Ottessa Moshfegh read last night at Hobart and William Smith Colleges (Geneva, NY) as the last speaker in the 2016-2017 Trias reading series, which I curated as the writer in residence. She was remarkable, doing a sustained reading of her long story “The Weirdos” that transfixed the audience and demonstrated just how much care she takes with her sentences, her characterization, and her performances. The Q&A that followed was so sharp and brilliant I didn’t want it to end. (The video will be posted soon.)
As with the prior two speakers in the series, Dexter Palmer and Amelia Gray, find my introduction to Moshfegh’s reading below.
I first encountered Ottessa Moshfegh’s fiction when I picked up her first novel, McGlue, about a rather dysfunctional sailor’s misadventures…to put it mildly. McGlue pretty much blew me away—it was such an unusual narrative and one of those books where the cliché “take no prisoners” is fully justified as is the overused word “transgressive.” Although when we use such labels we also need to think about why that might be—and who we think part of society and who we don’t, as Moshfegh herself pointed out at her lunch-time discussion with HWS students today. But whatever words you use to describe McGlue, it clearly marked the arrival of a fresh and genuine talent. I remember thinking “this is a no-bullshit writer.” The best kind.
Eileen, Moshfegh’s next novel, which has been optioned for film by Scott Rudin Productions and was a finalist for the Man Booker Prize, provided readers with yet another deep character study of a loner, but with more dark absurdism and twisted humor. It keenly evoked the 1960s in a small, insular Massachusetts town and the titular character’s attempts to break free of an alcoholic father and a dead-end job. The book can be melancholy and dark, but it is shot through with such vivid and unusual observations, courtesy of the unique narrator, that it achieves the rare distinction of being downbeat but also immensely readable. There are also so many wonderful sections, including parts in which the architecture of the house Eileen lives in is mapped to the emotional resonance of her life and the people in her life—such clarity, in fact, of both description and characterization intertwined that it’s a textbook example of how to make sentences do more than one or two things at once.
If, like me, you are looking for books that don’t go where you expect them to, and which feature characters that feel like real, flawed people—that don’t flinch away from showing us as we are than as we pretend to be, then Eileen was a singular triumph, and it rightly received high critical and reader praise.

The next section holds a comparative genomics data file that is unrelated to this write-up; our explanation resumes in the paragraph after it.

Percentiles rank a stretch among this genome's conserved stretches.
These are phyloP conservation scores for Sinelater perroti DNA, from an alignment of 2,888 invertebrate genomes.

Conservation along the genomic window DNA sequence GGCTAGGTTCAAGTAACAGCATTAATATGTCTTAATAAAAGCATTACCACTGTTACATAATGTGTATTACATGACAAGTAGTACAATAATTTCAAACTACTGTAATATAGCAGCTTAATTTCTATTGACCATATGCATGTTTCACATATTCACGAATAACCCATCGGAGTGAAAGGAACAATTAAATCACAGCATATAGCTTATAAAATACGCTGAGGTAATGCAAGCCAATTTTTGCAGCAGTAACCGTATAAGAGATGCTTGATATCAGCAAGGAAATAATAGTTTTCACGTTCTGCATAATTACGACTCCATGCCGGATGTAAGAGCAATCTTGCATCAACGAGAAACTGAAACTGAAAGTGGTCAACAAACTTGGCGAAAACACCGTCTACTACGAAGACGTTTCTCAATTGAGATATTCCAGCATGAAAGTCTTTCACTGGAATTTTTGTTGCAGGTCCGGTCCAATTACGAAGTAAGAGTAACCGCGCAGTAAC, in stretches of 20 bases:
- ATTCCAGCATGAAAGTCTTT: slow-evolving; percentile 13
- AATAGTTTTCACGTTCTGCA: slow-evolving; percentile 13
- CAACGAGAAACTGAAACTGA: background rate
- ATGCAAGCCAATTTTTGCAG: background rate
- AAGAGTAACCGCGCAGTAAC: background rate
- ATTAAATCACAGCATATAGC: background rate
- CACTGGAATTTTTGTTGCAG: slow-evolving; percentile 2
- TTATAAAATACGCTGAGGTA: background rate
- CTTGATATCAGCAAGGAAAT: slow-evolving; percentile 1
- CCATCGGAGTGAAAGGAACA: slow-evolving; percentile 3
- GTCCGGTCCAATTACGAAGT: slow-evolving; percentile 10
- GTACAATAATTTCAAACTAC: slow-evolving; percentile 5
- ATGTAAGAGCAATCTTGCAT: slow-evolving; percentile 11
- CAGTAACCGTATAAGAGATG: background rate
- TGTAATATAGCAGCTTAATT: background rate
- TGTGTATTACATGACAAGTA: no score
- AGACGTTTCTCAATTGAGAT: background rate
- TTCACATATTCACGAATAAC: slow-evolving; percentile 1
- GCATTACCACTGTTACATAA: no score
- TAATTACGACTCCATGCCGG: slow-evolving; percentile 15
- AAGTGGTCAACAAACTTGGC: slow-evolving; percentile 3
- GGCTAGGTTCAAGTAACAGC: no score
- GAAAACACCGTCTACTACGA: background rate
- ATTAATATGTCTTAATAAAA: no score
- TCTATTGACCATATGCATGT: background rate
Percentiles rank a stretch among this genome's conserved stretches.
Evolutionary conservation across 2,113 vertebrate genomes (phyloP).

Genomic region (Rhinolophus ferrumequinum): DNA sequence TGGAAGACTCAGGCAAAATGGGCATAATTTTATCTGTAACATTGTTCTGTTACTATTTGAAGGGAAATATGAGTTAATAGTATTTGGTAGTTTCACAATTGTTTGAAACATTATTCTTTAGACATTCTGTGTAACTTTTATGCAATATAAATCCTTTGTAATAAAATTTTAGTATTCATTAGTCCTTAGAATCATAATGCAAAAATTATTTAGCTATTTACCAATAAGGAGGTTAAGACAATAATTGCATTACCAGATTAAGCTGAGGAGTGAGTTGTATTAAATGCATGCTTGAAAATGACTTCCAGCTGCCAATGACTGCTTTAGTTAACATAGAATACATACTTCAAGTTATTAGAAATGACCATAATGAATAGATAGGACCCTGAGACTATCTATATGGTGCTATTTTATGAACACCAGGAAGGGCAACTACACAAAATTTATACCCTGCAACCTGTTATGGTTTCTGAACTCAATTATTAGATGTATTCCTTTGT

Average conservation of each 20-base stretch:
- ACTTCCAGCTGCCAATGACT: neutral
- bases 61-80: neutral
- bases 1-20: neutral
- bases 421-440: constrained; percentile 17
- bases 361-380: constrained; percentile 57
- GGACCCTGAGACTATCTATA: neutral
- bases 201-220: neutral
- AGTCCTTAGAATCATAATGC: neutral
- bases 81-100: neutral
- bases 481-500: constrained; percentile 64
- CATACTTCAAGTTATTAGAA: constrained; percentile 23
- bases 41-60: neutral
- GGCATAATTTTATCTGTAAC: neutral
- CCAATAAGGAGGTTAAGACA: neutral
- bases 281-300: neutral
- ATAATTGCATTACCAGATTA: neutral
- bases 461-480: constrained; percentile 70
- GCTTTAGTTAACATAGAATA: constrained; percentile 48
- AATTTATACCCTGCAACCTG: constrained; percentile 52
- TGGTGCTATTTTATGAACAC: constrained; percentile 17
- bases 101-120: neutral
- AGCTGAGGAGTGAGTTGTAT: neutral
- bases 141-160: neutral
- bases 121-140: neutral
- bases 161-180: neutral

Which is all to say that when I heard Moshfegh had a story collection coming out, I begged an advance copy from the publisher as soon as they were available and read it from start to finish in one or two sittings. Homesick For Another World, in addition to having a great title, displays great cohesion in its depiction of a series of misfits and down-and-out characters who are fascinating in part because of Moshfegh’s great eye and ear for the unusual detail. From the mental contortions the title character in “Mr. Wu” puts himself through in his infatuation with a woman at a video arcade to Jeb in “An Honest Woman,” who is grotesque in his interactions with his neighbor but rendered startlingly three-dimensional, Moshfegh displays a gift for interiority that astonishes. By the final story in Homesick for Another World, “A Better Place,” so many unique inner landscapes have been revealed to the reader that the sense of the speculative or surreal seems well-earned not despite the realism of what has come before but because of it. Her work is beautiful because of what it lays bare.
This is all a remarkable gift for the reader, yes, but also for writers, in how Moshfegh makes mundane, in the best possible way, the perverse and the things we try to edit out of the myth of who we are—restoring what was often always there but not put onto the page. This isn’t just a case of having a map showing one way to do deep characterization—it is also about liberating the imagination from the self-editing that can occur, to not say the forbidden thing, to shy away from topics that have been categorized as taboo or have been marginalized and pushed to the edges. I know that just the sheer bravado of Moshfegh’s fiction has had a deep effect on what I feel I can tackle in my own work—similar in a way to how encountering Vladimir Nabokov and Angela Carter’s fiction when I was just starting out put me on a path to becoming a better, more mature writer. Moshfegh’s stories are also for this reason essential reading for beginning writers today, who need the reminder because they exist in the public sphere amid an ever widening maelstrom of reactions.
It’s not a given that writers who take chances get rewarded for it. Thankfully, though, Ottessa Moshfegh has been rewarded for those chances. In addition to wide-spread critical acclaim, Moshfegh has won the Fence Modern Prize in Prose, the Believer Book Award, the PEN/Hemmingway Award for debut fiction, the Pushcart Prize, an O. Henry Award, the Plimpton Discovery Prize, and a grant from the National Endowment for the Arts.
Please join me in welcoming Ottessa Moshfegh to Hobart and William Smith….